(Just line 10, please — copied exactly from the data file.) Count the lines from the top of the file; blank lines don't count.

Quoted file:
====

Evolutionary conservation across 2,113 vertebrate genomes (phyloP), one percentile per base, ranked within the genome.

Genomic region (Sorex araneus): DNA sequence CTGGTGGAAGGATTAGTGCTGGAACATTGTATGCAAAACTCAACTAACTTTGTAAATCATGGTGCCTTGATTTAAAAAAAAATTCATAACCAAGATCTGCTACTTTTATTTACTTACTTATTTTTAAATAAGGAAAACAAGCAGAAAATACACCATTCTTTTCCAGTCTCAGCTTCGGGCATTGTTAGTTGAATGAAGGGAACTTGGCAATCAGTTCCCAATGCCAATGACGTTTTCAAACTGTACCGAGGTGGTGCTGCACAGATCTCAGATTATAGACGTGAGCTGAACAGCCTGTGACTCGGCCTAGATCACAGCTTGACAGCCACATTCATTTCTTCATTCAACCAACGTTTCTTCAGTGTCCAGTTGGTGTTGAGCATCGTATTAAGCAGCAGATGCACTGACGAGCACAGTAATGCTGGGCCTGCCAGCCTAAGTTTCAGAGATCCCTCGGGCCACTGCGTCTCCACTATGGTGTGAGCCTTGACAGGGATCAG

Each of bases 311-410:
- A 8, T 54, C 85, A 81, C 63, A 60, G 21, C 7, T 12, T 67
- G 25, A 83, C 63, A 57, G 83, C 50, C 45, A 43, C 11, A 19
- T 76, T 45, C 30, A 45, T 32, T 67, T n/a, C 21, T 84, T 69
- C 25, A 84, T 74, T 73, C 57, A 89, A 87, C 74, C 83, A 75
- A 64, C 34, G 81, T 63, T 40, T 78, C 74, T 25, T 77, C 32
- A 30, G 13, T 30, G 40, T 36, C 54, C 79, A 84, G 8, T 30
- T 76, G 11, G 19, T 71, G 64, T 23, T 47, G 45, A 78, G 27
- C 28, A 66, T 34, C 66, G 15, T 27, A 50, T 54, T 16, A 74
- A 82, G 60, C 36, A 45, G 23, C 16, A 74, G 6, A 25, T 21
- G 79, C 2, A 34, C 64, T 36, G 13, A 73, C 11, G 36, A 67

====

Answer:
- T 76, G 11, G 19, T 71, G 64, T 23, T 47, G 45, A 78, G 27